Democritus and Atomic Theory

So this week we will be looking at what we believe are some of the most vital inventions and discoveries in science throughout history, and when looking at important discoveries or inventions throughout history it is impossible to ignore the significance that the proof of atomic theory has, with it being so fundamental and part of the most ambitious and advanced scientific discoveries to this day, all while still not being exactly figured out yet.

Atomic theory as we know it today is the product of hundreds, or possibly thousands of different insights, with each scientist building upon previous work, mostly in the 19th and early 20th century, until we get to the understanding of atoms and what they do that we have now. But the idea surely had to start somewhere didn’t it? While it is impossible to say with certainty that no one before had ever had the idea that things had some sort of limit to how small they can be, the first evidence we have of anyone having this thought comes from ancient Greece, primarily from the pre-Socratic philosopher Democritus, and perhaps with some credit owed to his mentor Leucippus.

According to ancient reports, Democritus was born in about 460 BC.  His work has survived only in secondhand reports which are sometimes unreliable or conflicting. Most of the best evidence comes from Aristotle, who regarded Democritus as an important rival in natural philosophy. Of what Aristotle wrote about Democritus only a few passages survive, and those are also quoted in other sources themselves. But from these sources it appears Democritus took over and developed the views of his elder mentor Leucippus, of which very little is known about. Although it is possible to distinguish some of the work as that of Leucippus, the overwhelming majority of reports refer to either both Democritus and Leucippus, or to Democritus alone. The developed atomist system is often essentially considered to be Democritus’ own work.

Ancient sources describe Democritus’ atomism as one of a number of attempts by early Greek natural philosophers to respond to the challenge made by Parmenides, another of the philosophers. Today it is accepted that this is the reason for Democritus to start considering the theory of atoms. Parmenides argued that it is impossible for there to be change without something coming from nothing. Since the idea that something could come from nothing was generally agreed to be impossible at the time, Parmenides then stated that change is merely an illusion. In response, Leucippus and Democritus, along with other philosophers developed systems that made change possible by showing that something should not need to come from nothing. These responses to Parmenides suppose that there are multiple unchanging material principles, which persist and merely rearrange themselves to form the changing world of appearances. In the atomist version by Democritus, these unchanging material principles are indivisible particles, the atoms. The atomists are said to have fundamentally taken the idea that there is a limit to the number of times something can be divided, which tackles the paradox of the impossibility of traversing infinitely divisible magnitudes.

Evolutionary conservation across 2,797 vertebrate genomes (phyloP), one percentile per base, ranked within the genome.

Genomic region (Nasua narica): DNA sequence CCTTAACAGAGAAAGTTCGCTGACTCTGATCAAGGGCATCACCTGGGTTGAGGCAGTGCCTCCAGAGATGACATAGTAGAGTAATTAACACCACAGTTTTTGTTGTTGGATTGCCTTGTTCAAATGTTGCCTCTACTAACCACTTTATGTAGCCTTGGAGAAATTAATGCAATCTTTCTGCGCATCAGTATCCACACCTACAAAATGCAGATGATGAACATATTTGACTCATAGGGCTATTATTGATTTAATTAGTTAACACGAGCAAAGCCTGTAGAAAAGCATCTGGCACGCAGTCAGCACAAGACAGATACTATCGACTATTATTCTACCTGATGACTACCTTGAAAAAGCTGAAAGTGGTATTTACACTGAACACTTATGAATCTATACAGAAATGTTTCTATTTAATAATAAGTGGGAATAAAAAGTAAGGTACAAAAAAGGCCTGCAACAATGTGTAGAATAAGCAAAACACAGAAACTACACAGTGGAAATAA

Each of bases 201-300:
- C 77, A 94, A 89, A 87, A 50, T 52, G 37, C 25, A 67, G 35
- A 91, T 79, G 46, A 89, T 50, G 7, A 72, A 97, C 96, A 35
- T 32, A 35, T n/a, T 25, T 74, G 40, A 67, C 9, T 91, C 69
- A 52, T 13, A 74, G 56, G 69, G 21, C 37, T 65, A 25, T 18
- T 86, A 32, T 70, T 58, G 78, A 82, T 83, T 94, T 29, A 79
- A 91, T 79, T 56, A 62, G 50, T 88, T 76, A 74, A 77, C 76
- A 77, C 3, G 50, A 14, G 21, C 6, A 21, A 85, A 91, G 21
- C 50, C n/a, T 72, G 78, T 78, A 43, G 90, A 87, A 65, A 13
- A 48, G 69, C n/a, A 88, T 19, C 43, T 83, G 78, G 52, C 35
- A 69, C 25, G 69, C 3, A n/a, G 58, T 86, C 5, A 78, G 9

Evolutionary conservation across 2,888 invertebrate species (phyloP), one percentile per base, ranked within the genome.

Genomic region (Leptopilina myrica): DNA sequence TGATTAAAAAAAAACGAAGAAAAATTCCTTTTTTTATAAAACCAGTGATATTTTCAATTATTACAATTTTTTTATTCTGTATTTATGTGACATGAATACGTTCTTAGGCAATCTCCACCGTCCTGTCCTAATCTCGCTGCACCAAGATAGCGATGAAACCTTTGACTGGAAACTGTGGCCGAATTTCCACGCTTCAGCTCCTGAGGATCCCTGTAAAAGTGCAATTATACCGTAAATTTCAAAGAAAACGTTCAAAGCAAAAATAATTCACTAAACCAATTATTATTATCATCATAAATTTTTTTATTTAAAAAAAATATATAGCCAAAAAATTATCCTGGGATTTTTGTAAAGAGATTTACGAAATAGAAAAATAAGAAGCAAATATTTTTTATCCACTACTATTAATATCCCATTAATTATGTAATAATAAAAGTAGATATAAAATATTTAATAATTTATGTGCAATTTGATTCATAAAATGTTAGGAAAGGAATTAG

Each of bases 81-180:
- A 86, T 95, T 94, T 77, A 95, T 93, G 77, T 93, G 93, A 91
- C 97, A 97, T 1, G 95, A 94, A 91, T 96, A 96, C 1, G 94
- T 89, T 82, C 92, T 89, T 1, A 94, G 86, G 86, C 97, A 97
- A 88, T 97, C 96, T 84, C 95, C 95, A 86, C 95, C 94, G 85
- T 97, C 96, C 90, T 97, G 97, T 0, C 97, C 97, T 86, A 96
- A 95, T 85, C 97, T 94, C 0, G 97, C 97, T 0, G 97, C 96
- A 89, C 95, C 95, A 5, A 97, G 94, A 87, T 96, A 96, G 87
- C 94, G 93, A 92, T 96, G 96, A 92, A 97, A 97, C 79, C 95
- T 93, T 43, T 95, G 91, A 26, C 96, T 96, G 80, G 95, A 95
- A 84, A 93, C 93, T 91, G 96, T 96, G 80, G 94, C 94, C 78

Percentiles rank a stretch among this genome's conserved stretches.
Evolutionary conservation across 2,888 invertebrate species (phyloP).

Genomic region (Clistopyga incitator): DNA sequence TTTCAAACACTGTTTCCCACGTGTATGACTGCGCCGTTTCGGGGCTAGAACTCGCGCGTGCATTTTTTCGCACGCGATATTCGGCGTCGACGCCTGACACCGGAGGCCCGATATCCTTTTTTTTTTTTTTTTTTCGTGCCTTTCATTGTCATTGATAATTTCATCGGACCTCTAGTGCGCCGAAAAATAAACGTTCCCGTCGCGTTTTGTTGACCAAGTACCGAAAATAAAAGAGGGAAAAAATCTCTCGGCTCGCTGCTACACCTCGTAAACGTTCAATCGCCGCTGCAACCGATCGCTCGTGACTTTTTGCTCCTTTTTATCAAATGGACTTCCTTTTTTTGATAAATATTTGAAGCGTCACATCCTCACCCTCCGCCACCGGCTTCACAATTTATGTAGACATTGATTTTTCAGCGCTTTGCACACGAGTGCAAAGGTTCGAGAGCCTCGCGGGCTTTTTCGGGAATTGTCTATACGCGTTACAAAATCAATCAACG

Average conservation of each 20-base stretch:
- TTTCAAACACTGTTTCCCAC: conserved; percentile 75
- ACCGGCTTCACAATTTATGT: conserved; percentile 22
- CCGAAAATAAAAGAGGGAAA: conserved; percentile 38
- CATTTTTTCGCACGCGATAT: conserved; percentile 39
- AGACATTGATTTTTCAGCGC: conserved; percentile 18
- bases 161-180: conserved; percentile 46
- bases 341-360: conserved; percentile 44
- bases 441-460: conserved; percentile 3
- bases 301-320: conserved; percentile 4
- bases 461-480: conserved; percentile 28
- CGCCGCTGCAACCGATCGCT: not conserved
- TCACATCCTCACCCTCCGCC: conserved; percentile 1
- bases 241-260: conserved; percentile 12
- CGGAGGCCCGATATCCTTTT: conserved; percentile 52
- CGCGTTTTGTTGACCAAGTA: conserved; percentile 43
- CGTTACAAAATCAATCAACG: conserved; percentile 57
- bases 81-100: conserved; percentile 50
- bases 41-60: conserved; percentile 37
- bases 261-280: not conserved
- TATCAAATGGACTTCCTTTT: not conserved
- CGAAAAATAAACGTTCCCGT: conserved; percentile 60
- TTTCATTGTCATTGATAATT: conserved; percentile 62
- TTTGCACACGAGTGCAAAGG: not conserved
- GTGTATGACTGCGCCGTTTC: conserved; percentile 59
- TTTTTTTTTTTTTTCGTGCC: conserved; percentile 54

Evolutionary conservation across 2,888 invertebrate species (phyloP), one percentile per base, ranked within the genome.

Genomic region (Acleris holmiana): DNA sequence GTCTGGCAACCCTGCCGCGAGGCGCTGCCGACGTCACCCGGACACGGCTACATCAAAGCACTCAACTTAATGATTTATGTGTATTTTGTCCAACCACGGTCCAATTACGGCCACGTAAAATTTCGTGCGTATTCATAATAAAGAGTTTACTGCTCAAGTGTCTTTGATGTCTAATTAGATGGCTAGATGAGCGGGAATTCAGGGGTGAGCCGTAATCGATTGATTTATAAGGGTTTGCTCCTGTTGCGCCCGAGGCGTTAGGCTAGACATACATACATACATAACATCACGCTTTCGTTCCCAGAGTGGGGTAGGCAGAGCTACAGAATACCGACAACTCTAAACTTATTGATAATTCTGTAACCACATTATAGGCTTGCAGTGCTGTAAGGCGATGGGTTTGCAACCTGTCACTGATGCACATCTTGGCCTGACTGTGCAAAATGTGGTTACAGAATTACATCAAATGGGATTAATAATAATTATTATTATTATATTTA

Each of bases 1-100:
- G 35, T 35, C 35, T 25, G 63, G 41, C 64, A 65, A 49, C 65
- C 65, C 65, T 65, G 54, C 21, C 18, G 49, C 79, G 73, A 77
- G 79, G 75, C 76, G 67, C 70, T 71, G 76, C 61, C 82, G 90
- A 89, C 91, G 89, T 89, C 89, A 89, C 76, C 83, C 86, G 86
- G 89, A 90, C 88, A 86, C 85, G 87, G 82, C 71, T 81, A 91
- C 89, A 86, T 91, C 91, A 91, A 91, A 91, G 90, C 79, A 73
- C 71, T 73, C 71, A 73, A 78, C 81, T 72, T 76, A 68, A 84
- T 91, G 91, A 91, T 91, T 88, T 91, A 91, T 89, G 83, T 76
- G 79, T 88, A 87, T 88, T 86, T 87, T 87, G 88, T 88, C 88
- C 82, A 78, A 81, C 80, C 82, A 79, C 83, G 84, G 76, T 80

The atomists held the view that there were two fundamental parts of reality that make up the natural world, atoms and void. Atoms, from the Greek adjective atomos or atomon, which means ‘indivisible,’ are infinite in number and vary in size and shape, and are perfectly solid. They move about in an infinite void, repelling one another when they collide or combining into clusters by means of tiny hooks and barbs on their surfaces, which become entangled. Other than changing place, they are unchangeable, ungenerated and indestructible. All changes in visible objects of the world are brought about by relocations of these atoms. As Aristotle then described, the atomists reduce all change to the change of place. Macroscopic objects in the world that we experience are really clusters of these atoms and therefore changes in the objects we see such as growth are caused by rearrangements or additions to the atoms composing them. These atoms were considered to be eternal, but the objects made of them were not. They said that our world and the species within it have arisen from the collision of atoms moving about in such whirl, and will all disintegrate in time.

Much of this is obviously a sort of philosophical stab in the dark, with them at the time being completely unable to observe or test the theory without something like an electron microscope. Although we can see that at a base level Democritus had a surprisingly similar idea to the Atomic theory that was developed thousands of years later. Even though we know, or maybe think we know far more today, we also know that we aren’t quite done figuring it out yet. And anyway, when you start considering these things with quantum theory, who even knows what we know? For now all I can say is that Democritus had a good idea and it took about 2300 years before anyone properly looked into it.

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